“There is a great longing within each of us. We long to discover the secrets and mysteries of our individual lives, to find our unique way of belonging to this world, to recover the never-before-seen treasure we were born to bring to our communities. To carry this treasure to others is half of our spiritual longing. The other half is to experience our oneness with the universe, with all of creation. While embracing and integrating both halves of the spiritual, Soulcraft focuses on the first: our yearning for individual personal meaning and a way to contribute to life, a yearning that pulls us toward the heart of the world — down, that is, into wild nature and into the dark earth of our deepest desires. Alongside our greatest longing lives an equally great terror of finding the very thing we seek. Somehow we know that doing so will irreversibly shake up our lives, our sense of security, change our relationship to everything we hold as familiar and dear. But we also suspect that saying no to our deepest desires will mean self-imprisonment in a life too small.”Bill Plotkin
Although Bill makes this useful delineation, I think like any mental model, it isn’t entirely correct. Zen monks found nature a very important aid to their development and would indeed spent plenty of time wandering in the mountains not just sitting in austere zen meditation. The Zen Master and Poet Basho is a fine example:
“The moon and sun are travelers through eternity. Even the years wander on. Whether drifting through life on a boat or climbing toward old age leading a horse, each day is a journey, and the journey itself is home.”Basho
We had a fantastic time on the land in Snowdonia recently. When I host groups, I normally include solitary time in communion with nature, time for reflection and journaling, rituals, group sharing and often periods of fasting and in ceremony. It isn’t just a case of going for a walk! In fact, they can be very challenging. I did one in the middle of a level 10 typhoon once in the jungles of Hong Kong! [Disclaimer not to be tried at home!]. Here is another short article on the nature of vision quests in the Huffington Post if you have further interest.
My friend Faye wrote this about her experience in Snowdonia where we decided to cross an icy cold wild lake to mark a transition:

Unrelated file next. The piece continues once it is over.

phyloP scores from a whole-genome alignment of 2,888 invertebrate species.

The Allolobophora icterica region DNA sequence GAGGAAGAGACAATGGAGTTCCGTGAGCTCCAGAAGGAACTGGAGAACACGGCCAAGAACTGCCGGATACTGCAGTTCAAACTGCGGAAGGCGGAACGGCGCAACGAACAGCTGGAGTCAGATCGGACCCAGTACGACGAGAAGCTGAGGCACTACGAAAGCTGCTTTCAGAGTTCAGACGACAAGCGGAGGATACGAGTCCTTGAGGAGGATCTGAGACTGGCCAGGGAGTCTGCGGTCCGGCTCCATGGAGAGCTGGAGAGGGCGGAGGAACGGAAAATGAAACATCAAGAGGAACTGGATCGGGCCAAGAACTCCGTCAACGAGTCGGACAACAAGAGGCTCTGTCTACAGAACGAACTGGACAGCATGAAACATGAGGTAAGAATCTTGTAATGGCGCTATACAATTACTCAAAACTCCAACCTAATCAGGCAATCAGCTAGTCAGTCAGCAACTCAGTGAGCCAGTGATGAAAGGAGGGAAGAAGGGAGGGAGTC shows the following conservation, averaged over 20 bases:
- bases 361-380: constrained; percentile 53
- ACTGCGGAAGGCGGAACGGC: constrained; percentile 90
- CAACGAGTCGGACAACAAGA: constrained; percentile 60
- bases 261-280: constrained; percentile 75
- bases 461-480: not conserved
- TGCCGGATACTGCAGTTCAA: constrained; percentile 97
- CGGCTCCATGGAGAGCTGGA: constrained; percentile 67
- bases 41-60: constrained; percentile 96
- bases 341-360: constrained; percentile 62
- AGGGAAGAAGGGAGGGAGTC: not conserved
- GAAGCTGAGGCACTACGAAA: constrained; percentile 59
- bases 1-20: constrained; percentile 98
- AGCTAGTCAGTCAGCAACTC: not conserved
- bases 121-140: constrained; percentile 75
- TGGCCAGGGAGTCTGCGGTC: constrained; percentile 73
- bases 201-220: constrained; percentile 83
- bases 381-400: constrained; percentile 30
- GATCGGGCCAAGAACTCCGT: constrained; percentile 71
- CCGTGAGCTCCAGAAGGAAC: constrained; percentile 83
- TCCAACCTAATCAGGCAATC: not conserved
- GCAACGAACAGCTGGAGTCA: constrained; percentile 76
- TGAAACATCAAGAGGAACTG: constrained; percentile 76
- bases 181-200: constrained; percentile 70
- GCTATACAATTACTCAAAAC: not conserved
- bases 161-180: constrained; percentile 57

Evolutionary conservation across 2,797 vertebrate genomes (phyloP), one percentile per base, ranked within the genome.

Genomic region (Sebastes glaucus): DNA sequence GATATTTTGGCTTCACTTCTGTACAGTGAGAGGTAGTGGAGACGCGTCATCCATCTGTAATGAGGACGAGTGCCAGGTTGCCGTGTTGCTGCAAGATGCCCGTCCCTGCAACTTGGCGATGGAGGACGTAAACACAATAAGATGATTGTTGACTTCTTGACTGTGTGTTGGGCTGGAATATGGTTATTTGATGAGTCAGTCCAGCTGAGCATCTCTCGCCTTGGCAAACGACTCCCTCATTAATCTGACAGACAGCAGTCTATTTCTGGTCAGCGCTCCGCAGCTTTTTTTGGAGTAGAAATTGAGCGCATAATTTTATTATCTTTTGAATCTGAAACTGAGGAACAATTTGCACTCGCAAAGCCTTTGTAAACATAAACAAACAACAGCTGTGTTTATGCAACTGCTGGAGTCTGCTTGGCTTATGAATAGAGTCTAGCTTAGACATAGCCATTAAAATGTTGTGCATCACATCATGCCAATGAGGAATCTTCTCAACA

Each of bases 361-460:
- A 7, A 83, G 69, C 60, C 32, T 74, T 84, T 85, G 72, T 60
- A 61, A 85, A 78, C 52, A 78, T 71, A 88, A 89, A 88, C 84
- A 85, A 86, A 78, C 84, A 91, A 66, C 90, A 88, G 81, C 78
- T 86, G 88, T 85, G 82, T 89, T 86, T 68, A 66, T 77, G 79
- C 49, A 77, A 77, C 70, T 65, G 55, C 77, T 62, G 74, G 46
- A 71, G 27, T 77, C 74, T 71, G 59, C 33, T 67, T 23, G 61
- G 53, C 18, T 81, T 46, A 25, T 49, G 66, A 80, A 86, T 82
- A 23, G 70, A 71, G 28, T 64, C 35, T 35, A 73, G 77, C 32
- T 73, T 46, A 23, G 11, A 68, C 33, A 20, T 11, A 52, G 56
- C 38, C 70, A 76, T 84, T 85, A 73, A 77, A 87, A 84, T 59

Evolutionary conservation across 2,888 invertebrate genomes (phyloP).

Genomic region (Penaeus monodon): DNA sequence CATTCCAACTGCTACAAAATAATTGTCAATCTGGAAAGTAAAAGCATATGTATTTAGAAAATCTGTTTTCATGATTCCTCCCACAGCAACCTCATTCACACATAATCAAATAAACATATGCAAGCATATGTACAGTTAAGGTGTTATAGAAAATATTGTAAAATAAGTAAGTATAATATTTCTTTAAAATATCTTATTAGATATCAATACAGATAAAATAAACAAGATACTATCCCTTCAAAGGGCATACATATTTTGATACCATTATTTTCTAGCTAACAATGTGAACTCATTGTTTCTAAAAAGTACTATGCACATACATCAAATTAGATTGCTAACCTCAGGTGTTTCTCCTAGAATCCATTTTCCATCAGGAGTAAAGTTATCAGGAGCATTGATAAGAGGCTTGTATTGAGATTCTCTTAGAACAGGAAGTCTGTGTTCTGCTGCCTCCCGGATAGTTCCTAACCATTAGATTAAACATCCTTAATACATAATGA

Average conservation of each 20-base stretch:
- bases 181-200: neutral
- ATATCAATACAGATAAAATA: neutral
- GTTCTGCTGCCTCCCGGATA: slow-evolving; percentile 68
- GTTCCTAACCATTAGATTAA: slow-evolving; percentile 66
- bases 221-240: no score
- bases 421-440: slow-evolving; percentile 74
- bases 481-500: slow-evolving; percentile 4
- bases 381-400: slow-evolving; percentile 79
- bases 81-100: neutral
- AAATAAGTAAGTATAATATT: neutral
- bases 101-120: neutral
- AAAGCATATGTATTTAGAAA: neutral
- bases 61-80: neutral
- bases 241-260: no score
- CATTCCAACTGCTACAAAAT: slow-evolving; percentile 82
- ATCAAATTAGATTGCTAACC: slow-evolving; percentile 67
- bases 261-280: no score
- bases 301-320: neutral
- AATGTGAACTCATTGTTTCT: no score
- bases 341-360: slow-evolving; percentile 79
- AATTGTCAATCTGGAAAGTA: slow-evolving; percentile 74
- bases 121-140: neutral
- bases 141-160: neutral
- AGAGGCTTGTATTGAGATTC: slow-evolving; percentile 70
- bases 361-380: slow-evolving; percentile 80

I was invited by Benjamin Butler to undertake an initiation as I’d hit a threshold in my life with some ways in which I realised I was holding myself back with thought patterns that really weren’t serving me. In fact my ego was being validated and was keeping me small and in fear.As I swam out across the lake, Leo [Faye’s amazing dog] was crying because he wasn’t able to protect me anymore and it was a symbol showing me how I was leaving my old life behind, my old ways of thinking, and my deep self-sabotage.I heard his cries drift away the further I swam and with each stroke I let go of all ways I was sabotaging myself.I let go of all judgement, lack mentality, scarcity and negativity and as I reached the middle my whole state changed.I felt complete freedom, an abundance of choices and perspectives on my life, and I realised how much self-hatred I was carrying!Benjamin and I ended up swimming across the whole lake and all the way back which was an hour of swimming and I felt a very different person when I reached the shore.Don’t underestimate the power of intentions and initiations, or the way in which we may be holding ourselves back from our fullest potential here in this lifetime!My intention is to love myself unconditionally and remember that I can be and do whatever I dream of! Anything is possible.”
I think everyone should do at least do one vision quest or rites of passage in their lifetime, preferably more. If you have interest in joining me please reach out as I will lead a group in early October. Typically we go for 3, 5 or 7 days.
There are certainly poets who understand the journey of descent. Rilke was one of them:
“You are not surprised at the force of the storm— you have seen it growing. The trees flee. Their flight sets the boulevards streaming. And you know: he whom they flee is the one you move toward. All your senses sing him, as you stand at the window.
The weeks stood still in summer. The trees’ blood rose. Now you feel it wants to sink back into the source of everything. You thought you could trust that power when you plucked the fruit; now it becomes a riddle again, and you again a stranger.
Summer was like your house: you knew where each thing stood. Now you must go out into your heart as onto a vast plain. Now the immense loneliness begins. The days go numb, the wind sucks the world from your senses like withered leaves.
Through the empty branches the sky remains. It is what you have. Be earth now, and evensong. Be the ground lying under that sky. Be modest now, like a thing ripened until it is real, so that he who began it all can feel you when he reaches for you”Rainer Maria Rilke